There are a number of employers that offer compensation time (“comp” time) or offer to “bank” your overtime hours so you can take an extra day off later down the line. It is generally legal in California for an employer to pay comp time, subject to certain limits. However, not all employers are doing it the legal way.
Any “comp time policy” must be agreed to between the employer and the employee, or the authorized employee representative. This cannot just be a verbal agreement either. One of the conditions for legally paying hourly employees comp time is that a collective bargaining agreement, memorandum of understanding, or other form of written agreement must be made between the employer and the employee, or authorized employee representative, before any of the work is done.
Another requirement is that the employer must regularly schedule the hourly employee to work a minimum of 40 hours a work week, so part time employees aren’t eligible for accruing comp time.
Let’s say an employer has his employees regularly working 40 hours a week Monday thru Friday. After the employees have worked their 40 hours the employer offers to “bank” any overtime hours worked on the weekend instead of paying the employee’s overtime. For every hour of overtime that is worked, the employer is responsible for banking those hours at the regular overtime pay rate (one hour of overtime is equal to one-and-a-half hours at the regular pay rate). The employee can only accrue up to 240 hours at a time. Any overtime hours worked after that, must be paid out as overtime compensation.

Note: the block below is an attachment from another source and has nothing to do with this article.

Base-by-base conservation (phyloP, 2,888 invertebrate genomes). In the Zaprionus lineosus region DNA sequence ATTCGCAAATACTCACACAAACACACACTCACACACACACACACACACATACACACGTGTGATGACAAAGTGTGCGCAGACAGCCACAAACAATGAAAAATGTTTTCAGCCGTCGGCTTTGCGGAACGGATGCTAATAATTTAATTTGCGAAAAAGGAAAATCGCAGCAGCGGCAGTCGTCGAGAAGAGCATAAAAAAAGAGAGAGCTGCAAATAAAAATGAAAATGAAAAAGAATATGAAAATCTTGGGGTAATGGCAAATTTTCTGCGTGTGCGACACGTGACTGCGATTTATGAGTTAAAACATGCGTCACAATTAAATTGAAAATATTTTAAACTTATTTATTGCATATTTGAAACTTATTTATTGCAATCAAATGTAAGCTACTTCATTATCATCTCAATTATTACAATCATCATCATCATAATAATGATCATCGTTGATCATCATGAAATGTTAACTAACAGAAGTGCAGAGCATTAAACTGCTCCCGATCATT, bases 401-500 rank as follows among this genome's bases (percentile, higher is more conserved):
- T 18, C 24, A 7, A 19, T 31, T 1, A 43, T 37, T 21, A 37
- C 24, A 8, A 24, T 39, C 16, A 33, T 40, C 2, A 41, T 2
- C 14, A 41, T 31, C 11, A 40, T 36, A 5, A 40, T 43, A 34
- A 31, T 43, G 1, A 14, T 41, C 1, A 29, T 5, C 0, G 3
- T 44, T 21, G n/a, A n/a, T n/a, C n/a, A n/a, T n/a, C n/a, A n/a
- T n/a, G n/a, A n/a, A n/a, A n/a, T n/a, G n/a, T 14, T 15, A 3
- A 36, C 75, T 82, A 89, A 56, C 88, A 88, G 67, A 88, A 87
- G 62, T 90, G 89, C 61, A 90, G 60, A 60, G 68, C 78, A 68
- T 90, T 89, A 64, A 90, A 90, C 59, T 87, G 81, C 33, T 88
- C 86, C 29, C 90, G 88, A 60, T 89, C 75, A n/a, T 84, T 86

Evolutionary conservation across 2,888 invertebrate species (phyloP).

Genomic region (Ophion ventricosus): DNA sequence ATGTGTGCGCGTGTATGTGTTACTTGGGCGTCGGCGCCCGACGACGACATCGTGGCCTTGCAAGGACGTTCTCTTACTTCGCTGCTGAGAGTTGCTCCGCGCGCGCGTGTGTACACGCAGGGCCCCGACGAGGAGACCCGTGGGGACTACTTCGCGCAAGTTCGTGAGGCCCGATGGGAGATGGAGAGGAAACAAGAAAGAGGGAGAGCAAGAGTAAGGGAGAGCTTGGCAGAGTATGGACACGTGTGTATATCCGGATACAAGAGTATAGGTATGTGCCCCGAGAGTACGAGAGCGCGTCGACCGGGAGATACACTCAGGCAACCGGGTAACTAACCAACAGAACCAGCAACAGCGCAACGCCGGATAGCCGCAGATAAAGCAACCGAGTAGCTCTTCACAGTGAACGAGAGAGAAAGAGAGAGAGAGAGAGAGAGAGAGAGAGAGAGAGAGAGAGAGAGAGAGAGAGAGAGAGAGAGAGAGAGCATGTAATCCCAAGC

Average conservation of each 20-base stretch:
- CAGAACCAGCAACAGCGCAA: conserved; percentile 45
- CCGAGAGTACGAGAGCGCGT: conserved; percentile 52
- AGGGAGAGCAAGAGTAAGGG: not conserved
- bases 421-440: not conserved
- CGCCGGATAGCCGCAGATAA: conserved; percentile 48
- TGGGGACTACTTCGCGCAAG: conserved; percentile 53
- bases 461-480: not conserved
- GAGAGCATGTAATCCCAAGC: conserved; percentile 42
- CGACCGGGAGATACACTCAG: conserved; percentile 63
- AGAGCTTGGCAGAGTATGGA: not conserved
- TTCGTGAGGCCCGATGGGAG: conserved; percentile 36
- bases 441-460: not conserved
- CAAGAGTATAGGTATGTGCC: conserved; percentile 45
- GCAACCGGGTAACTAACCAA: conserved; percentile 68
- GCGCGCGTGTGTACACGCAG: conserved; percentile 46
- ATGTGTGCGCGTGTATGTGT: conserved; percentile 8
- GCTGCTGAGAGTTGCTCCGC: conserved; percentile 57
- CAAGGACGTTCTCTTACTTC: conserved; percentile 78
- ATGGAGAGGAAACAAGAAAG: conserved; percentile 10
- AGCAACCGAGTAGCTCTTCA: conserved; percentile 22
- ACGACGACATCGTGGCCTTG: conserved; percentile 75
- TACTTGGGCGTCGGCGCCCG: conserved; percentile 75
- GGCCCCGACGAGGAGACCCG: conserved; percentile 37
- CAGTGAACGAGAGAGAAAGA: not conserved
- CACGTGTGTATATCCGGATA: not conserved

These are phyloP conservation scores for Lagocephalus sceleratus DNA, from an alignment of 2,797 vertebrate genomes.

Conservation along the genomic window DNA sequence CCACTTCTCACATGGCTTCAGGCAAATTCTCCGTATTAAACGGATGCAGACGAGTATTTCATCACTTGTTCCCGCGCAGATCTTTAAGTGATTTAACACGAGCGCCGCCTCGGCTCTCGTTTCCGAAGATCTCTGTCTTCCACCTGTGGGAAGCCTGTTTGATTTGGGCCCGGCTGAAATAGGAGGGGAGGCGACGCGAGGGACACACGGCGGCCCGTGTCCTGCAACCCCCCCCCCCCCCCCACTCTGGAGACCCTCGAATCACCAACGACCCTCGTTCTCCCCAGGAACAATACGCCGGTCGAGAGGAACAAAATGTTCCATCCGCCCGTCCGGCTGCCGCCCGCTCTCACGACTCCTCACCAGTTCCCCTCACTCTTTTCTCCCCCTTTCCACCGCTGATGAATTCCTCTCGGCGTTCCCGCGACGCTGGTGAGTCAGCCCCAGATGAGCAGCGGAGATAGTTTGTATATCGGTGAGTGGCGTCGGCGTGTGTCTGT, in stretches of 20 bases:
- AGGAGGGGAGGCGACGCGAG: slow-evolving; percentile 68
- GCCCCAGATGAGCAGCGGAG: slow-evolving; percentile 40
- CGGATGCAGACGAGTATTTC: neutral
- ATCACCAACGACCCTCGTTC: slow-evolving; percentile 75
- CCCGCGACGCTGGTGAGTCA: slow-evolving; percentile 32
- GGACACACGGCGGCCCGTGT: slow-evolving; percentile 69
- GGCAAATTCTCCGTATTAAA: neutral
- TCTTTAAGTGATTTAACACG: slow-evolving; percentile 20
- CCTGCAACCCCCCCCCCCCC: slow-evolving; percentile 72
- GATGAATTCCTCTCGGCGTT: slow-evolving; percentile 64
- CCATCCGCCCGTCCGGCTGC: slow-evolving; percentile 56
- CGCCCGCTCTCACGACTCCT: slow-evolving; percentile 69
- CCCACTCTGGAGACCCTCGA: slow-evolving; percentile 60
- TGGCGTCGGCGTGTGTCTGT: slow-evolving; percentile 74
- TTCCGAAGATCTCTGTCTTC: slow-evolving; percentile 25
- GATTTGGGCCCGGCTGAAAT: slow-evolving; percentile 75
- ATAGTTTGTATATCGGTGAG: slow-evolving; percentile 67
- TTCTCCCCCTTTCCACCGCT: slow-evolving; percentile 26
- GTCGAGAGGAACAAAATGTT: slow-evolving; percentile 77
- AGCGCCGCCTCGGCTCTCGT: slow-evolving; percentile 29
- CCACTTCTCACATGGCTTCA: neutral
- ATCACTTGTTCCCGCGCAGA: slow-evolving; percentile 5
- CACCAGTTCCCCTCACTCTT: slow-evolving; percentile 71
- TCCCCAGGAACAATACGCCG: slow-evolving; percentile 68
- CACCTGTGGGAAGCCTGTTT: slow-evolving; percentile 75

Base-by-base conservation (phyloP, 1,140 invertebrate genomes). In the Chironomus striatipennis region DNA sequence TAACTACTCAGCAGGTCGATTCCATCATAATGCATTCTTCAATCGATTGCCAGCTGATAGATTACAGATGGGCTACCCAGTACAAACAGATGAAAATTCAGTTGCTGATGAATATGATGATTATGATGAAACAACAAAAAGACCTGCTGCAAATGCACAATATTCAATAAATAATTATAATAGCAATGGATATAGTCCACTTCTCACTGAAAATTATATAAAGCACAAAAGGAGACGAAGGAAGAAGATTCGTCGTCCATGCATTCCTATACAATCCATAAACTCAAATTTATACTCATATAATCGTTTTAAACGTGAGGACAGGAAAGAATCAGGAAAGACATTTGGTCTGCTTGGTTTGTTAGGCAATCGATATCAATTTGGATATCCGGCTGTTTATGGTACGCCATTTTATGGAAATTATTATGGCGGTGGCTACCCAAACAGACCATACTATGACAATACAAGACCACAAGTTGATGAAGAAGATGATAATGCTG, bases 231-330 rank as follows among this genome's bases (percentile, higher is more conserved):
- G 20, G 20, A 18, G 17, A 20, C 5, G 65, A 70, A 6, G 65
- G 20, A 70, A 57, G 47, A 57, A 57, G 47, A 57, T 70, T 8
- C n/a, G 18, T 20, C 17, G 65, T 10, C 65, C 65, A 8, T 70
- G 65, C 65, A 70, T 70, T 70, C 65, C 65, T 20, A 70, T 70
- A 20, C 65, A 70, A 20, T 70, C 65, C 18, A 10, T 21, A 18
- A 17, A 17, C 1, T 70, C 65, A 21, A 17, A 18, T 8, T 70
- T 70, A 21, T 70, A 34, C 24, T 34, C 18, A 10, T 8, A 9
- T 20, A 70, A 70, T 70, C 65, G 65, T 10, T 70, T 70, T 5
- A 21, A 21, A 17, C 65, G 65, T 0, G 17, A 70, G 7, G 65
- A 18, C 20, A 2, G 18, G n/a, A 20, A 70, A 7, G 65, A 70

If an employee requests time off to use their accrued comp time, they can do so within a reasonable time frame as long as it doesn’t disrupt the operations of the employer. If the employee quits or is terminated, the employer has the responsibility of paying out the employee all the unused compensating time they have accrued during the last three years of employment.
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